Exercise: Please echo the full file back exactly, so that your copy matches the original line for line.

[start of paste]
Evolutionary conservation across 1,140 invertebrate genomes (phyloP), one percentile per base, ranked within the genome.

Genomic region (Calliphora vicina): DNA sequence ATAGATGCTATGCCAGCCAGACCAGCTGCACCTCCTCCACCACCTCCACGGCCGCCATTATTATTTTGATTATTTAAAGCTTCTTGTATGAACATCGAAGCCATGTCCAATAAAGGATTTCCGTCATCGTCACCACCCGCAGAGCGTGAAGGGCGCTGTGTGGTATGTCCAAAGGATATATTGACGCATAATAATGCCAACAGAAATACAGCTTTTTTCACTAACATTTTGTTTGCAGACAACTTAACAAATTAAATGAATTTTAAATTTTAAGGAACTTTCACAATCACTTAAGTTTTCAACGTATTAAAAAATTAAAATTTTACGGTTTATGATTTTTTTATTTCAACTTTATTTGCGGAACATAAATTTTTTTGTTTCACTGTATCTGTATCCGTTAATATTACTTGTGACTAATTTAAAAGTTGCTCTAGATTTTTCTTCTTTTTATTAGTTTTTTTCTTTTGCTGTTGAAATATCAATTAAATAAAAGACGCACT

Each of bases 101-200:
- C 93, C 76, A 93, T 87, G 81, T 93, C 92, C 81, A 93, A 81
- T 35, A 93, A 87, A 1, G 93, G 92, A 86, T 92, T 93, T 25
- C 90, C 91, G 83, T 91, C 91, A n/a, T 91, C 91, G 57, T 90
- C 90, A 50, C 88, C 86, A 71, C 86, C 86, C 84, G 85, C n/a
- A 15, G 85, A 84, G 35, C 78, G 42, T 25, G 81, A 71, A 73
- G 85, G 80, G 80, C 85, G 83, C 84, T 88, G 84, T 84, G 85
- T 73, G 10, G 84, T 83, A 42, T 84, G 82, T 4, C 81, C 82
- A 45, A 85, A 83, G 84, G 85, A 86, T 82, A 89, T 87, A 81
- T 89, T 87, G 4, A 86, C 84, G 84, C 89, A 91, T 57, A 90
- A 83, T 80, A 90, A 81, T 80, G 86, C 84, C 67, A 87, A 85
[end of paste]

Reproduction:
Evolutionary conservation across 1,140 invertebrate genomes (phyloP), one percentile per base, ranked within the genome.

Genomic region (Calliphora vicina): DNA sequence ATAGATGCTATGCCAGCCAGACCAGCTGCACCTCCTCCACCACCTCCACGGCCGCCATTATTATTTTGATTATTTAAAGCTTCTTGTATGAACATCGAAGCCATGTCCAATAAAGGATTTCCGTCATCGTCACCACCCGCAGAGCGTGAAGGGCGCTGTGTGGTATGTCCAAAGGATATATTGACGCATAATAATGCCAACAGAAATACAGCTTTTTTCACTAACATTTTGTTTGCAGACAACTTAACAAATTAAATGAATTTTAAATTTTAAGGAACTTTCACAATCACTTAAGTTTTCAACGTATTAAAAAATTAAAATTTTACGGTTTATGATTTTTTTATTTCAACTTTATTTGCGGAACATAAATTTTTTTGTTTCACTGTATCTGTATCCGTTAATATTACTTGTGACTAATTTAAAAGTTGCTCTAGATTTTTCTTCTTTTTATTAGTTTTTTTCTTTTGCTGTTGAAATATCAATTAAATAAAAGACGCACT

Each of bases 101-200:
- C 93, C 76, A 93, T 87, G 81, T 93, C 92, C 81, A 93, A 81
- T 35, A 93, A 87, A 1, G 93, G 92, A 86, T 92, T 93, T 25
- C 90, C 91, G 83, T 91, C 91, A n/a, T 91, C 91, G 57, T 90
- C 90, A 50, C 88, C 86, A 71, C 86, C 86, C 84, G 85, C n/a
- A 15, G 85, A 84, G 35, C 78, G 42, T 25, G 81, A 71, A 73
- G 85, G 80, G 80, C 85, G 83, C 84, T 88, G 84, T 84, G 85
- T 73, G 10, G 84, T 83, A 42, T 84, G 82, T 4, C 81, C 82
- A 45, A 85, A 83, G 84, G 85, A 86, T 82, A 89, T 87, A 81
- T 89, T 87, G 4, A 86, C 84, G 84, C 89, A 91, T 57, A 90
- A 83, T 80, A 90, A 81, T 80, G 86, C 84, C 67, A 87, A 85